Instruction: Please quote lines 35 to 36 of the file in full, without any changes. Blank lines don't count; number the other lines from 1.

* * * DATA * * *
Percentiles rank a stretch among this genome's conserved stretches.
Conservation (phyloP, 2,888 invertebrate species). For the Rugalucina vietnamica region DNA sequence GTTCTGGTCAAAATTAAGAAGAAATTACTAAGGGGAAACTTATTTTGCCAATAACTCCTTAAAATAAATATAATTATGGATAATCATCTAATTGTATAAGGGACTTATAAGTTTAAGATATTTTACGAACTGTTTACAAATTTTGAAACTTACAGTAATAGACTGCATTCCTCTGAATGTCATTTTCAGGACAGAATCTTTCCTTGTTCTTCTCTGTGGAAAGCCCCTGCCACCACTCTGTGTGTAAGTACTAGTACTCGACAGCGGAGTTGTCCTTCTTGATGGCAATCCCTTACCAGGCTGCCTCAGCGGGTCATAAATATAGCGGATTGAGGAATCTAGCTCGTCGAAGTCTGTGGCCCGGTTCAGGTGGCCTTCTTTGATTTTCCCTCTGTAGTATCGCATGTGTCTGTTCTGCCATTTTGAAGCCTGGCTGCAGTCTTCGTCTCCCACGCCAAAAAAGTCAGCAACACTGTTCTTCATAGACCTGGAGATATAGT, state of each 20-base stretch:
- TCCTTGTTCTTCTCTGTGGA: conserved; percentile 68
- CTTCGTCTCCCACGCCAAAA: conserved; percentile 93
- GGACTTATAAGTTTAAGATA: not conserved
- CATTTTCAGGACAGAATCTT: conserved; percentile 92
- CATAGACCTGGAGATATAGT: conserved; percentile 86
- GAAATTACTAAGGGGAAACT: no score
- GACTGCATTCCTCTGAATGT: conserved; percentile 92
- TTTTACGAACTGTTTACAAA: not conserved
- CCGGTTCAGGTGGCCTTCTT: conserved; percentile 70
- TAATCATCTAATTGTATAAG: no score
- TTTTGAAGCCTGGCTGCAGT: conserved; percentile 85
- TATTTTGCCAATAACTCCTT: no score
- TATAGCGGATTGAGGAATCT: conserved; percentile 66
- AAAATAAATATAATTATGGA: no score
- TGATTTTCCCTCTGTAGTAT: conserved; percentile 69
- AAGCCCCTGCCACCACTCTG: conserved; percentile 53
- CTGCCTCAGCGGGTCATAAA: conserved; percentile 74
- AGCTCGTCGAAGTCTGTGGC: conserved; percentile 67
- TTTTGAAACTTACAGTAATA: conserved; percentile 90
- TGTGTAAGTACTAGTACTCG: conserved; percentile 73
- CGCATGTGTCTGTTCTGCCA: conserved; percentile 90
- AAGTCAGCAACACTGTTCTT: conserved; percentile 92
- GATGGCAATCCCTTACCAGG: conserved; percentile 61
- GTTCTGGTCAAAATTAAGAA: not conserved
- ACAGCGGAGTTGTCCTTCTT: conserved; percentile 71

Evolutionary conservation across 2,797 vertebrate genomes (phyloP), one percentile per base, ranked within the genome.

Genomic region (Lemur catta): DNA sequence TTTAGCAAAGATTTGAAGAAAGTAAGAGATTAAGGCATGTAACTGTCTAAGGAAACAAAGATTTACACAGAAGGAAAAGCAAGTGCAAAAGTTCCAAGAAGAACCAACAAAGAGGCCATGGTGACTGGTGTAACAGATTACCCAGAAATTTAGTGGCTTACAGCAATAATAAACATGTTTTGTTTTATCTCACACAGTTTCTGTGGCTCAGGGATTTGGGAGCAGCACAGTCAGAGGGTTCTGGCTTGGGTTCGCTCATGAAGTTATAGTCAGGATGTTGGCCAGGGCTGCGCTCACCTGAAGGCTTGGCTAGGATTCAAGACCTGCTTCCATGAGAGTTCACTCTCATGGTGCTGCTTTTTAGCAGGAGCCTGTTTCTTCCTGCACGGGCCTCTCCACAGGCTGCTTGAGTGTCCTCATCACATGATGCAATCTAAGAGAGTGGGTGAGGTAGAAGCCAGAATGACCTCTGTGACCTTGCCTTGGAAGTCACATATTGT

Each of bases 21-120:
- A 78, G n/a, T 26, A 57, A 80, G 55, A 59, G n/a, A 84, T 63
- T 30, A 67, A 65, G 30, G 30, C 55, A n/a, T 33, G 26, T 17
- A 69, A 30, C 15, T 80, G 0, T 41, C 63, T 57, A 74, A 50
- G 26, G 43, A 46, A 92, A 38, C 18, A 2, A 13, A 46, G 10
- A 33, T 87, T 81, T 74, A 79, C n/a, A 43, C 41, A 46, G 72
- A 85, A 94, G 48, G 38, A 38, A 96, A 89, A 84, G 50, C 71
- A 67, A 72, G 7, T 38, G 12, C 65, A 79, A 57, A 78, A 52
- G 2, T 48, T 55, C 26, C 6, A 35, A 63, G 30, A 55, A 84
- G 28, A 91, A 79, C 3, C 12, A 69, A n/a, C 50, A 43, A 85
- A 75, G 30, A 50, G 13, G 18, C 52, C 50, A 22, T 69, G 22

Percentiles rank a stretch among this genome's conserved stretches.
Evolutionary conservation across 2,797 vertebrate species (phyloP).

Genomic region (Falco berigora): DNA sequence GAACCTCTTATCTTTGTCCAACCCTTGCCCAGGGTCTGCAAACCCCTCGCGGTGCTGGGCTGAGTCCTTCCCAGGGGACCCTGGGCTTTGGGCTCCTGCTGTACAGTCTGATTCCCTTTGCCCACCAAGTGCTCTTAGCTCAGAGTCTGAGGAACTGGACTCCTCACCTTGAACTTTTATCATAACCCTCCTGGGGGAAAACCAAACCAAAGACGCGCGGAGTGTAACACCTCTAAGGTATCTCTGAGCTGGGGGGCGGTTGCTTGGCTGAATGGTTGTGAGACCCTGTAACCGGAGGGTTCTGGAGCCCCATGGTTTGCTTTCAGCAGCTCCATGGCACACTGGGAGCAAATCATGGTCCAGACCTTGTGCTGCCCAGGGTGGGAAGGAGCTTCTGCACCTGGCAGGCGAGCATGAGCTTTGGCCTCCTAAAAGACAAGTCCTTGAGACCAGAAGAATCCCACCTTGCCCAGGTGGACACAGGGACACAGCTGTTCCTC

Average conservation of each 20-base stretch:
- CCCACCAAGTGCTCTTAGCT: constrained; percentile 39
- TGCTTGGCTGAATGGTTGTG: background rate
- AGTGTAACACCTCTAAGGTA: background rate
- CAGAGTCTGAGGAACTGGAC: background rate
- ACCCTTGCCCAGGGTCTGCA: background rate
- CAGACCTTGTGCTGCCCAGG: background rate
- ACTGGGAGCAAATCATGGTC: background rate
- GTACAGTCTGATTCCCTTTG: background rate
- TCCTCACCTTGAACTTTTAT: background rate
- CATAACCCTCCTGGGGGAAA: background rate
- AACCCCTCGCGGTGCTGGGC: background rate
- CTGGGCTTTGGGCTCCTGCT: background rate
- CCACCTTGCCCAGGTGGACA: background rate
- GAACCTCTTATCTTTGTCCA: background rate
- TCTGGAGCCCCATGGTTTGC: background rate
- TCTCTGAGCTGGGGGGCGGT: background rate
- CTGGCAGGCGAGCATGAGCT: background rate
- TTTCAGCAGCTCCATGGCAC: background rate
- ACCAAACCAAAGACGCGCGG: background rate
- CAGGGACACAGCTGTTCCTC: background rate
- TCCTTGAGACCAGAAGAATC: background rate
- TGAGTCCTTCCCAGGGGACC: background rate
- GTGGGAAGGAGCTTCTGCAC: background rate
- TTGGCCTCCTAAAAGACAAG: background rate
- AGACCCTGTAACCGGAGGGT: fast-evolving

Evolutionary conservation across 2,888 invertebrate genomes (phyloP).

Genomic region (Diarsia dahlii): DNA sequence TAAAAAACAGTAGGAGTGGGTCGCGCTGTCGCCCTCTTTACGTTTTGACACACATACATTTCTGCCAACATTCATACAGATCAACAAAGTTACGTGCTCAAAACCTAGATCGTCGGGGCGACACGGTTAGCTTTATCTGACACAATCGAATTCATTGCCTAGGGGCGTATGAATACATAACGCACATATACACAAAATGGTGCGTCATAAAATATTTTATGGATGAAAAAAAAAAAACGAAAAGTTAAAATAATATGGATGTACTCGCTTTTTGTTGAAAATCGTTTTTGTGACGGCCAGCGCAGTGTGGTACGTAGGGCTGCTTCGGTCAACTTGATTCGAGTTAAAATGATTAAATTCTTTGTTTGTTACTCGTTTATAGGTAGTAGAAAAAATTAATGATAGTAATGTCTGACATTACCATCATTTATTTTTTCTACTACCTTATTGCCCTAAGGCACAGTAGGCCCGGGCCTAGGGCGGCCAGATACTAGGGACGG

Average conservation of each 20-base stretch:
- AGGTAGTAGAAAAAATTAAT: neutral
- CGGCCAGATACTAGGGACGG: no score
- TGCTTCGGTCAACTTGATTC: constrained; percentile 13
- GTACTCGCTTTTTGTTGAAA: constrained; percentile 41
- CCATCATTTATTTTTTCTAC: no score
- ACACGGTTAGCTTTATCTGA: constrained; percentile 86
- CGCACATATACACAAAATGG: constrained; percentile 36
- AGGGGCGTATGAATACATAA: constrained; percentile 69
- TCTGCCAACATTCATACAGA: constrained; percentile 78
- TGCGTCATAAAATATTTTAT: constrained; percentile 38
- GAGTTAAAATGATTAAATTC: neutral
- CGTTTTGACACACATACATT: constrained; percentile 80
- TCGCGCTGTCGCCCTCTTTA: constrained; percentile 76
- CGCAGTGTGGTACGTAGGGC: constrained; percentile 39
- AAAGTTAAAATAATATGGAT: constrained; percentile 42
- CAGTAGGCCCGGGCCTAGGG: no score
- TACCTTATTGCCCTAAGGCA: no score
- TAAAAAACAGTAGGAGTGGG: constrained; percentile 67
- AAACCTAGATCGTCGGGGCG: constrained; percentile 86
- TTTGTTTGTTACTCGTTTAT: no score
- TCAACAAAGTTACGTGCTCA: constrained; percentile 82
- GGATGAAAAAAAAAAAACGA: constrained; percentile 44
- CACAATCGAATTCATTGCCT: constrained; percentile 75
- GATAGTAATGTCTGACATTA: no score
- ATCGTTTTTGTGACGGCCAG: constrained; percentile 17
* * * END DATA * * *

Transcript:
- A 33, T 87, T 81, T 74, A 79, C n/a, A 43, C 41, A 46, G 72
- A 85, A 94, G 48, G 38, A 38, A 96, A 89, A 84, G 50, C 71